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Ohio State University creates new office to respond to sexual violence, harassment or misconduct

August 22, 2018

Ohio State University creates new office to respond to sexual violence, harassment or misconduct

COLUMBUS, Ohio -- Ohio State University announced Tuesday afternoon that it will create a new central office to respond to sexual misconduct, violence and harassment claims. 

The university’s Sexual Civility and Empowerment unit, which previously supported survivors of sexual assault, was first suspended in February and dissolved in June after an external review found it improperly documented and reported information regarding some sexual assault complaints by students.

The new office is part of a overhaul of how Ohio State handles Title IX complaints and will be overseen by the school’s Title IX coordinator Kellie Brennan. The goal is to create a central hub where a victim of sexual violence, misconduct or harassment can go for help and be directed to the right place. 

OSU is currently investigating accusations of sexual misconduct first made in April against former university doctor Richard Strauss, who committed suicide in 2005. The school acknowledged in July that more than 100 students gave firsthand accounts against Strauss, who worked with the university in some capacity for 20 years, to independent investigators.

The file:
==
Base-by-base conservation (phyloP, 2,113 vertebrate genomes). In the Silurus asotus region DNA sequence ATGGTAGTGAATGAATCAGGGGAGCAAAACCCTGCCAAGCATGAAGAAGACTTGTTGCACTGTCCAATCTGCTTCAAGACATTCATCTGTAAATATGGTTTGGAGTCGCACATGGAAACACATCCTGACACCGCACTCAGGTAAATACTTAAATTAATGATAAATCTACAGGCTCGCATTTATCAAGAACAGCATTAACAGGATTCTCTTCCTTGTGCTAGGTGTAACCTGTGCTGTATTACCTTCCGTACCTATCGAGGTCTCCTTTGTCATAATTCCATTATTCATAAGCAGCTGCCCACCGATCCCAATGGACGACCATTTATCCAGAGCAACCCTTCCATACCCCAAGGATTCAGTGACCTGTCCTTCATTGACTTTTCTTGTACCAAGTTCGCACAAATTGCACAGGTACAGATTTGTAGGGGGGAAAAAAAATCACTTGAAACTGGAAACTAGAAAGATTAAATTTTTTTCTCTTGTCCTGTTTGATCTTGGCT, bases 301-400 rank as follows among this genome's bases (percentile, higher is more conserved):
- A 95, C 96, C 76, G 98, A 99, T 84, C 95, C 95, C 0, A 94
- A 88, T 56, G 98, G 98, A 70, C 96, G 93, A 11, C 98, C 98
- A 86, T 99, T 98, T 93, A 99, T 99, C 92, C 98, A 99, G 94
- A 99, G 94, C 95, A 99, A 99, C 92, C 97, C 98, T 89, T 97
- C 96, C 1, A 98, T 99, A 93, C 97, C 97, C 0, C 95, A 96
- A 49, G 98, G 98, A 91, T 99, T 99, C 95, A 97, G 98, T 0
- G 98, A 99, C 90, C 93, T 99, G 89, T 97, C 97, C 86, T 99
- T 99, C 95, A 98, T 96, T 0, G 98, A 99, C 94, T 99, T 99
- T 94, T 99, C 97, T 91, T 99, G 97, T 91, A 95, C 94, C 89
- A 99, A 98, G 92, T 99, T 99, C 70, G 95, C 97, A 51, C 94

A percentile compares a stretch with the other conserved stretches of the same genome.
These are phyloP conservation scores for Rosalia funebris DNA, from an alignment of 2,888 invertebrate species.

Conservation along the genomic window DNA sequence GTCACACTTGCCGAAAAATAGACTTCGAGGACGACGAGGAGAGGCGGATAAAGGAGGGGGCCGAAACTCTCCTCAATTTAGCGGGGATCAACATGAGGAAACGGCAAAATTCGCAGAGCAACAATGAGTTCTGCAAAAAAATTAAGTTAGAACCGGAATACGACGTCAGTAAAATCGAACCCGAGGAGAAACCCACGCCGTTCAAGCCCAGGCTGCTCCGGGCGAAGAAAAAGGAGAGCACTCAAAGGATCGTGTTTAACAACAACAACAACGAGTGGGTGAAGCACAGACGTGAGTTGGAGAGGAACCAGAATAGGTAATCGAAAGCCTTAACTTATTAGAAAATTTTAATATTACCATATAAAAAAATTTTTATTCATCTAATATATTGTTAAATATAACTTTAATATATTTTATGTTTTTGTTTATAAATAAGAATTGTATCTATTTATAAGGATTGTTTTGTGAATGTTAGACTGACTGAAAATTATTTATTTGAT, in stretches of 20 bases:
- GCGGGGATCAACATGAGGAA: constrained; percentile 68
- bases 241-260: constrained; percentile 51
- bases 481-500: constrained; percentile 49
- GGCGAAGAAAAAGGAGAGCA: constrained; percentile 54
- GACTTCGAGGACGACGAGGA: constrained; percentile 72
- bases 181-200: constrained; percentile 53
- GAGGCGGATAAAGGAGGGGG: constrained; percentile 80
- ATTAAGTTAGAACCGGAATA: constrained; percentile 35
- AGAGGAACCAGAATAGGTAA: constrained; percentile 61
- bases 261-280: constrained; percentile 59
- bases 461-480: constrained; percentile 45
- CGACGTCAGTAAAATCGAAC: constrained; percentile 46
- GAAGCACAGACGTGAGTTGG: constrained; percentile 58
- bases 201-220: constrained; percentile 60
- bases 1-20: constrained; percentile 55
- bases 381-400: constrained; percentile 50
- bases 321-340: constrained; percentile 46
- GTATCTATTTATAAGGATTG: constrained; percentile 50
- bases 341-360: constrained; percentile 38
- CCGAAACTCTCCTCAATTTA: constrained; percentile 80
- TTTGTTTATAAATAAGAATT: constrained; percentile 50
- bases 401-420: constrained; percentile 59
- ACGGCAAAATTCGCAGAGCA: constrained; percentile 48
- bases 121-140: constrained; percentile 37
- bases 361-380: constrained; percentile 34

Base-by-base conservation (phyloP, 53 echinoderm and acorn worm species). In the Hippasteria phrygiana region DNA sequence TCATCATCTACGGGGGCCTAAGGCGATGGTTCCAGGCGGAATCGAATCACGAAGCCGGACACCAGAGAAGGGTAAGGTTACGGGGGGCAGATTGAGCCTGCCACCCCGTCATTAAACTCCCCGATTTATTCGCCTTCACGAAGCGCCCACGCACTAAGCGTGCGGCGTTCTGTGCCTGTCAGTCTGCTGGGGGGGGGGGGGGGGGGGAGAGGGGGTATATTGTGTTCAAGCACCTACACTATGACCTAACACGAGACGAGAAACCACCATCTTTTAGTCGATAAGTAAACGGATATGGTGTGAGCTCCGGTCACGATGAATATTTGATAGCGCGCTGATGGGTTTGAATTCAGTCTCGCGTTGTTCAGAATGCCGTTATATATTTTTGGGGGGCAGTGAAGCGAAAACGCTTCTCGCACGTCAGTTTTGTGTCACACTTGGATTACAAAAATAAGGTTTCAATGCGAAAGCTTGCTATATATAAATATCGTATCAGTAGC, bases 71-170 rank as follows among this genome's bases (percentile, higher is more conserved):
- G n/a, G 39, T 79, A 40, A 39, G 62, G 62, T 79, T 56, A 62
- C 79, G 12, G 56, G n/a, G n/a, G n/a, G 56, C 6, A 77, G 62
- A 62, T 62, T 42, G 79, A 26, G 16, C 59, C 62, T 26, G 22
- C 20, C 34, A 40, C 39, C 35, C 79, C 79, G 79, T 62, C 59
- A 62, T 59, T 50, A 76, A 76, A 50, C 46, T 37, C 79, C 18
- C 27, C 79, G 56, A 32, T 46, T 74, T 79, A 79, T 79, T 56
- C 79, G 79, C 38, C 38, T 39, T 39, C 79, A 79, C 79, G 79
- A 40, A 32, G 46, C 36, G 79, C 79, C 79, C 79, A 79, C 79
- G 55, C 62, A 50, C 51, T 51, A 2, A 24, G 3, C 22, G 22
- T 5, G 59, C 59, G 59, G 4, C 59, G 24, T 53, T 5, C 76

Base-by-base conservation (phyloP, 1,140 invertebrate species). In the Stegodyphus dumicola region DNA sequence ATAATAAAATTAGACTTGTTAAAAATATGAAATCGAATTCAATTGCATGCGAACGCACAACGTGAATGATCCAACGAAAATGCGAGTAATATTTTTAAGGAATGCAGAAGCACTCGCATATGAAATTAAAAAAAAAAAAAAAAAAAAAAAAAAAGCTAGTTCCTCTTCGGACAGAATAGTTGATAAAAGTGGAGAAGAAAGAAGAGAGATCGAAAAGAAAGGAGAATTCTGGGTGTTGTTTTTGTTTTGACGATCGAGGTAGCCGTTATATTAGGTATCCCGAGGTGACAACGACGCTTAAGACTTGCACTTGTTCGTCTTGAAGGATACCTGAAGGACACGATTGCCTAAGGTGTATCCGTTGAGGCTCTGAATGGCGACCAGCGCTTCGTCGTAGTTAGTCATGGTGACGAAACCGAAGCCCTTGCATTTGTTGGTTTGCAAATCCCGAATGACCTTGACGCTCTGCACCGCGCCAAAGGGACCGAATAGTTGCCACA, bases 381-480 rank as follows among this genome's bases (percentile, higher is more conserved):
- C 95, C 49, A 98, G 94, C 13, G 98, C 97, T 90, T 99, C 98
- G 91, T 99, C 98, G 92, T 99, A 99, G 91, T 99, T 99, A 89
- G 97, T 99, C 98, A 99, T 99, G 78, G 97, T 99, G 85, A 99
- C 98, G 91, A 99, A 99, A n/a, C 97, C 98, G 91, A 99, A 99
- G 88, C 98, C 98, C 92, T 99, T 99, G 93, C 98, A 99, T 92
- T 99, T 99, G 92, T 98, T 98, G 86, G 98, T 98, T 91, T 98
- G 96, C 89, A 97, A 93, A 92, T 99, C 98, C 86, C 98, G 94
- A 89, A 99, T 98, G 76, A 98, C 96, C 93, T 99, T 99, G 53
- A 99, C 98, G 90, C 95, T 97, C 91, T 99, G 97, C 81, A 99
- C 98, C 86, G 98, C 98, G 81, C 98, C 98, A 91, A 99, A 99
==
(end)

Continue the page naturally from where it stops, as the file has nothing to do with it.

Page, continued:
In August, the university announced that the federal office that deals with Title IX violations opened an investigation into how the university is dealing with the complaints.

In the meantime, the university is changing how it offers Title IX services based on the recommendations of experts Gina Maisto Smith and Leslie Gomez from the Philadelphia-based law firm Cozen O’Connor given in June.

The new office is a result of these recommendations. Workers will respond to claims of “sexual- and gender-based harassment, violence and other forms of discrimination and harassment,” according to a university press release. 

These “intake coordinators” will:

help students, faculty and staff understand their rights, options and servicesreport concerns;coordinate interim measures (academic, residential, etc.);make referrals to confidential campus, community and other resources; andfile required reports to police and other appropriate agencies.

The university will also launch a new online course this fall to educate students, faculty and staff to provide “tools to challenge and report inappropriate and harmful behavior when witnessed.”

Staff will report to Executive Vice President and Provost Bruce McPheron. 

Investigation and adjudication -- the process of settling claims and deciding what steps officials need to take -- will continue to be supervised by Deputy Title IX Coordinators in Student Conduct and the Office of Human Resources, according to the release. 

The university also announced a new website to share information on Title IX concerns. 

Work on expanding Title IX services will continue throughout the year, including a final set of recommendations from experts expected this semester. 

Read more about the new services and other resources available. 

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